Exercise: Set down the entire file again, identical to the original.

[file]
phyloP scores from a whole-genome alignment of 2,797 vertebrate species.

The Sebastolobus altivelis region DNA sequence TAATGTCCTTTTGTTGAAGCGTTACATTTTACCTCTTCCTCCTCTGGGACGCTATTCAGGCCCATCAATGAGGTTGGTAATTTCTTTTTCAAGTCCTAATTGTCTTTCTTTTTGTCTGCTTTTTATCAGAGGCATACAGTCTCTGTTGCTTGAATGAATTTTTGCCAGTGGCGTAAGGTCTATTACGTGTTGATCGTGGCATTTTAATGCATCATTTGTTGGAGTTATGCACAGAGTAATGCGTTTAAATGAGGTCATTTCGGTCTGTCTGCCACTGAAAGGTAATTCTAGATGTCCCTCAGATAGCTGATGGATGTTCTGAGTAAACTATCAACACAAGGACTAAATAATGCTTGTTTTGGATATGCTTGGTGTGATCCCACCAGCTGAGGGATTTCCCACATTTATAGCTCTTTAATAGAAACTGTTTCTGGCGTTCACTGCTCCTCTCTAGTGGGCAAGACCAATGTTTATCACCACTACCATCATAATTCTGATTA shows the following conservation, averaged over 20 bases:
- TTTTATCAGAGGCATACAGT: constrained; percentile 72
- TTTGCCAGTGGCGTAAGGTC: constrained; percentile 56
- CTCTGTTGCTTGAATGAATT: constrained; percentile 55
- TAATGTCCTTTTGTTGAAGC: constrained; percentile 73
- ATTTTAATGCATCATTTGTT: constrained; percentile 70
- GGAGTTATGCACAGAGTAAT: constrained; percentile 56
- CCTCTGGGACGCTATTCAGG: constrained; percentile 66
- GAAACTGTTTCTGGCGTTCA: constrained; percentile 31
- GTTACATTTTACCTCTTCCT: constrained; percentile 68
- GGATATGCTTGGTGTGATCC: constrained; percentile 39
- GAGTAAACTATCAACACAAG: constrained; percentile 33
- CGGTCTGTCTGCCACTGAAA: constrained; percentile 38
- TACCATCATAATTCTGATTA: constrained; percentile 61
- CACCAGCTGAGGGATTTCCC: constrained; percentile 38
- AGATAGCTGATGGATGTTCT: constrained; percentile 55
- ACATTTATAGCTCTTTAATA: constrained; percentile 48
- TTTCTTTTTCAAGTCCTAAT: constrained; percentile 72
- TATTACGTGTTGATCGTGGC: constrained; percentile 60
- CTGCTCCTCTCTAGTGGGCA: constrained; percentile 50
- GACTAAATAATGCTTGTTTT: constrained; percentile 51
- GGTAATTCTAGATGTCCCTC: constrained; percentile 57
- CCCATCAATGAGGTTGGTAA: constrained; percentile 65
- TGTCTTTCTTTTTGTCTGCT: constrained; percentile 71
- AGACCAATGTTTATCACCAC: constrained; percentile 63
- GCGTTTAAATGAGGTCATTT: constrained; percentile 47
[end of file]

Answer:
phyloP scores from a whole-genome alignment of 2,797 vertebrate species.

The Sebastolobus altivelis region DNA sequence TAATGTCCTTTTGTTGAAGCGTTACATTTTACCTCTTCCTCCTCTGGGACGCTATTCAGGCCCATCAATGAGGTTGGTAATTTCTTTTTCAAGTCCTAATTGTCTTTCTTTTTGTCTGCTTTTTATCAGAGGCATACAGTCTCTGTTGCTTGAATGAATTTTTGCCAGTGGCGTAAGGTCTATTACGTGTTGATCGTGGCATTTTAATGCATCATTTGTTGGAGTTATGCACAGAGTAATGCGTTTAAATGAGGTCATTTCGGTCTGTCTGCCACTGAAAGGTAATTCTAGATGTCCCTCAGATAGCTGATGGATGTTCTGAGTAAACTATCAACACAAGGACTAAATAATGCTTGTTTTGGATATGCTTGGTGTGATCCCACCAGCTGAGGGATTTCCCACATTTATAGCTCTTTAATAGAAACTGTTTCTGGCGTTCACTGCTCCTCTCTAGTGGGCAAGACCAATGTTTATCACCACTACCATCATAATTCTGATTA shows the following conservation, averaged over 20 bases:
- TTTTATCAGAGGCATACAGT: constrained; percentile 72
- TTTGCCAGTGGCGTAAGGTC: constrained; percentile 56
- CTCTGTTGCTTGAATGAATT: constrained; percentile 55
- TAATGTCCTTTTGTTGAAGC: constrained; percentile 73
- ATTTTAATGCATCATTTGTT: constrained; percentile 70
- GGAGTTATGCACAGAGTAAT: constrained; percentile 56
- CCTCTGGGACGCTATTCAGG: constrained; percentile 66
- GAAACTGTTTCTGGCGTTCA: constrained; percentile 31
- GTTACATTTTACCTCTTCCT: constrained; percentile 68
- GGATATGCTTGGTGTGATCC: constrained; percentile 39
- GAGTAAACTATCAACACAAG: constrained; percentile 33
- CGGTCTGTCTGCCACTGAAA: constrained; percentile 38
- TACCATCATAATTCTGATTA: constrained; percentile 61
- CACCAGCTGAGGGATTTCCC: constrained; percentile 38
- AGATAGCTGATGGATGTTCT: constrained; percentile 55
- ACATTTATAGCTCTTTAATA: constrained; percentile 48
- TTTCTTTTTCAAGTCCTAAT: constrained; percentile 72
- TATTACGTGTTGATCGTGGC: constrained; percentile 60
- CTGCTCCTCTCTAGTGGGCA: constrained; percentile 50
- GACTAAATAATGCTTGTTTT: constrained; percentile 51
- GGTAATTCTAGATGTCCCTC: constrained; percentile 57
- CCCATCAATGAGGTTGGTAA: constrained; percentile 65
- TGTCTTTCTTTTTGTCTGCT: constrained; percentile 71
- AGACCAATGTTTATCACCAC: constrained; percentile 63
- GCGTTTAAATGAGGTCATTT: constrained; percentile 47